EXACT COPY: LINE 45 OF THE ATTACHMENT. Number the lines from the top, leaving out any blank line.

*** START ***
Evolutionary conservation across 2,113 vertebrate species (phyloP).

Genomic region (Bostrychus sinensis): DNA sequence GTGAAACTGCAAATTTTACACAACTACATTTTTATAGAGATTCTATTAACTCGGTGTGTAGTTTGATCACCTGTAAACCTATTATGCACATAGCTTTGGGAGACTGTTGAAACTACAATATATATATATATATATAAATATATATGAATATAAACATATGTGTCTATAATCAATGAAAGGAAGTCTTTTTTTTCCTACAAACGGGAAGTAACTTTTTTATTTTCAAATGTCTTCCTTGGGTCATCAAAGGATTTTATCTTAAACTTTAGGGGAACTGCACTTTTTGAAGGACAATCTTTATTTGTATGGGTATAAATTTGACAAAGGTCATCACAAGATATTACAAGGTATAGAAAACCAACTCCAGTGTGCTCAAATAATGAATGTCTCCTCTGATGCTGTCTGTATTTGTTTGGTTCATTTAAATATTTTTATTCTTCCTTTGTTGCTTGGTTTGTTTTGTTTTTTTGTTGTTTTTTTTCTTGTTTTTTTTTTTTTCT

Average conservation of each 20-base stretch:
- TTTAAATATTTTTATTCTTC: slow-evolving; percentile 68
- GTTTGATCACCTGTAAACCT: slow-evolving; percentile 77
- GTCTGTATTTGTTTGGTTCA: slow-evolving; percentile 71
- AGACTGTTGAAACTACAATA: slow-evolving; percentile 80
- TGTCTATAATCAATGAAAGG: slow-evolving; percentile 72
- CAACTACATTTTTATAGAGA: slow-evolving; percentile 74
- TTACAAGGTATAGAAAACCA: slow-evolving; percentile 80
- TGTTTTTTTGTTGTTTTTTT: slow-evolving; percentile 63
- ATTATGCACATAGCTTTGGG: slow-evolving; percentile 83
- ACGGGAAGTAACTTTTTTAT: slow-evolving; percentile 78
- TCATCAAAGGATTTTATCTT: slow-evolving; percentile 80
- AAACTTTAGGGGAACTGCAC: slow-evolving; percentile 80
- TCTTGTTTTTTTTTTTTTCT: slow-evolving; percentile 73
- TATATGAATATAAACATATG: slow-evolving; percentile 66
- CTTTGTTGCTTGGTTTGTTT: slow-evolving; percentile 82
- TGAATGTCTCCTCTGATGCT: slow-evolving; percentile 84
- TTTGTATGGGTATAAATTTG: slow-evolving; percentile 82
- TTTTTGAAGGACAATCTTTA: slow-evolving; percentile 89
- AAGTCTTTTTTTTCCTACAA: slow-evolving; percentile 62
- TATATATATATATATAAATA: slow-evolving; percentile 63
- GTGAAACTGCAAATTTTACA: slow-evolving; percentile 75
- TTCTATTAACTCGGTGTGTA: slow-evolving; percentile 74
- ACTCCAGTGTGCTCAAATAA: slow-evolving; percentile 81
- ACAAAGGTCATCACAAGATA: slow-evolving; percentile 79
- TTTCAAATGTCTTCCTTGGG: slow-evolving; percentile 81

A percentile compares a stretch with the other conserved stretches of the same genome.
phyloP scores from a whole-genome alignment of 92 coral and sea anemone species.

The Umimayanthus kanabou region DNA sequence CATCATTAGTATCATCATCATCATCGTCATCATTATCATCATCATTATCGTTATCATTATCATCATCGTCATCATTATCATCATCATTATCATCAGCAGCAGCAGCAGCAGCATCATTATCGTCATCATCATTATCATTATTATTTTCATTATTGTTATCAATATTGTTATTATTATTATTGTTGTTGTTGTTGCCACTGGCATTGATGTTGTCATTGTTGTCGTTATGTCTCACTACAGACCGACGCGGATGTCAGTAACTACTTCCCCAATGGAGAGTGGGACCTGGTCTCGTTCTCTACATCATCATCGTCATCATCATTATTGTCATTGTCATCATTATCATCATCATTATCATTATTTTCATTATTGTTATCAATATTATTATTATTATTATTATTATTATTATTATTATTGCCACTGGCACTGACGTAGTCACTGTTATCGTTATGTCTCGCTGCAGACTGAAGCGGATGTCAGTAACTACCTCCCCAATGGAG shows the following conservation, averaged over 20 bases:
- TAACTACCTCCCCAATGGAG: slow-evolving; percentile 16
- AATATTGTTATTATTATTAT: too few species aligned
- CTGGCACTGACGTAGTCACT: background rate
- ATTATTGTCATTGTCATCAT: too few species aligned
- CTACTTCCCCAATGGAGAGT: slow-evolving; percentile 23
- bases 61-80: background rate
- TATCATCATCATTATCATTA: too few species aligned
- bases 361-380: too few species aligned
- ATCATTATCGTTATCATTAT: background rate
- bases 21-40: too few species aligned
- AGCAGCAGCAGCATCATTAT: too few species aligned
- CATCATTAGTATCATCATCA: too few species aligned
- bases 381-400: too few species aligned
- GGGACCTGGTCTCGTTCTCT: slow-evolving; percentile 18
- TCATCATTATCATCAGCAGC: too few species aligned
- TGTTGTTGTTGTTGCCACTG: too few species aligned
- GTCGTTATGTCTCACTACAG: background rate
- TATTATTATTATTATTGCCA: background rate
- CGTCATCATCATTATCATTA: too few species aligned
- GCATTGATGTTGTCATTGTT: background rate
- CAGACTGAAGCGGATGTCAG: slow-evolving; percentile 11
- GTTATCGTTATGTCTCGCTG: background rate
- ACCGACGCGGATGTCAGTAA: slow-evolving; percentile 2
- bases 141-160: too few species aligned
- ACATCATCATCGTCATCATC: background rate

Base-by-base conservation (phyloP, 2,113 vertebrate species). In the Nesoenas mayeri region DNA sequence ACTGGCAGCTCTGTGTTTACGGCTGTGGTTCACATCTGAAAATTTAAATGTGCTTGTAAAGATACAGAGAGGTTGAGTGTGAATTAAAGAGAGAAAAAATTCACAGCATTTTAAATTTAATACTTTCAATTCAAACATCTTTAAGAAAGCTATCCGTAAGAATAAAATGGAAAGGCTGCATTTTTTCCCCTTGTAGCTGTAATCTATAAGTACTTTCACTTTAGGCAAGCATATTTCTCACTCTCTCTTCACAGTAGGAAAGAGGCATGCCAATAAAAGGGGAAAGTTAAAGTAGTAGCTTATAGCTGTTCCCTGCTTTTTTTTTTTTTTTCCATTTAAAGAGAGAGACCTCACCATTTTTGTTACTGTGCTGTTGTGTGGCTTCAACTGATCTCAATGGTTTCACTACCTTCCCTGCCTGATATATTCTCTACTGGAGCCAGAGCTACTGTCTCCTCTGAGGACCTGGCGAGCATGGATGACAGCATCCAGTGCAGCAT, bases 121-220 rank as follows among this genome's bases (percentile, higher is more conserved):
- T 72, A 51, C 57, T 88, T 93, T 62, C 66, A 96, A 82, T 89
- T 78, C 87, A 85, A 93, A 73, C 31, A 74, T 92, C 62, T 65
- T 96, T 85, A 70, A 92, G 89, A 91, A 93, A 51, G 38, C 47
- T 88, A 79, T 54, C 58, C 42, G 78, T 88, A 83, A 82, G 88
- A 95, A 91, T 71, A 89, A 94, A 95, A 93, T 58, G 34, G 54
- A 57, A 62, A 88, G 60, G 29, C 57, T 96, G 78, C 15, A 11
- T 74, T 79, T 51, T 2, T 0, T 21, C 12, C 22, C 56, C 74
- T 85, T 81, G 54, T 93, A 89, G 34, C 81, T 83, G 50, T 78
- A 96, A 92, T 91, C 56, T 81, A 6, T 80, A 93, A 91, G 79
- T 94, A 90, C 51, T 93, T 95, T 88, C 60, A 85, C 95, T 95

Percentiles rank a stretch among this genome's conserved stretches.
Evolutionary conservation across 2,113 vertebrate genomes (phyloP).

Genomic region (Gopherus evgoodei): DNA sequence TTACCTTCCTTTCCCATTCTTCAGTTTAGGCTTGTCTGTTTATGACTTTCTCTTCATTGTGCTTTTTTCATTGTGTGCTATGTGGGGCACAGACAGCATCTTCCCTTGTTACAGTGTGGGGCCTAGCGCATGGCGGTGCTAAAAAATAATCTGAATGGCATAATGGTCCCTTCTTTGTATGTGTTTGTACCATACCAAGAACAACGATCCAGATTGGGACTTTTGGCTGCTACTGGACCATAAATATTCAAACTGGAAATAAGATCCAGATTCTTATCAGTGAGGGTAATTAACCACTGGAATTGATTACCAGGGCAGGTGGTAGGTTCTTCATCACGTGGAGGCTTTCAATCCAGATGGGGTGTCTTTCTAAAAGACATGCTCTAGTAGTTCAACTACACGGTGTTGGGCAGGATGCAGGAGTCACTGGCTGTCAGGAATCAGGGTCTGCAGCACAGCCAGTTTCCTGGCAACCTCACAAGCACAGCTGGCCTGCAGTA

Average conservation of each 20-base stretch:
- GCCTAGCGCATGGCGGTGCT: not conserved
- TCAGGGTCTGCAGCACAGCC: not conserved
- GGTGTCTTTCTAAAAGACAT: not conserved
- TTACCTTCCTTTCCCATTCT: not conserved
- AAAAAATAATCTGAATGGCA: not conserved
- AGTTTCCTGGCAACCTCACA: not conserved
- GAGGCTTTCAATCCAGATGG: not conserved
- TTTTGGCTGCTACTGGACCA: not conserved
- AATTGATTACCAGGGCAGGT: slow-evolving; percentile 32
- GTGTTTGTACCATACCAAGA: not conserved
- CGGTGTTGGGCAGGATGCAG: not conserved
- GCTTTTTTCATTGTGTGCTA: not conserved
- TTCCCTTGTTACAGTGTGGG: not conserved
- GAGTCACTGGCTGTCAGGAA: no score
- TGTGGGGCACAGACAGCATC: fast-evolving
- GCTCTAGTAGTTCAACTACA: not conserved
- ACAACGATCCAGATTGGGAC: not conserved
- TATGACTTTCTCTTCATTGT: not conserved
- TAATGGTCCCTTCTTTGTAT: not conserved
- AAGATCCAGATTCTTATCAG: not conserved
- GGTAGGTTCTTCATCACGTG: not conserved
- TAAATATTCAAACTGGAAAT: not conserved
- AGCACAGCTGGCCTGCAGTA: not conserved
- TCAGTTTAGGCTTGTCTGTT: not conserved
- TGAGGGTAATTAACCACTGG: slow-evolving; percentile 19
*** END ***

- GGGACCTGGTCTCGTTCTCT: slow-evolving; percentile 18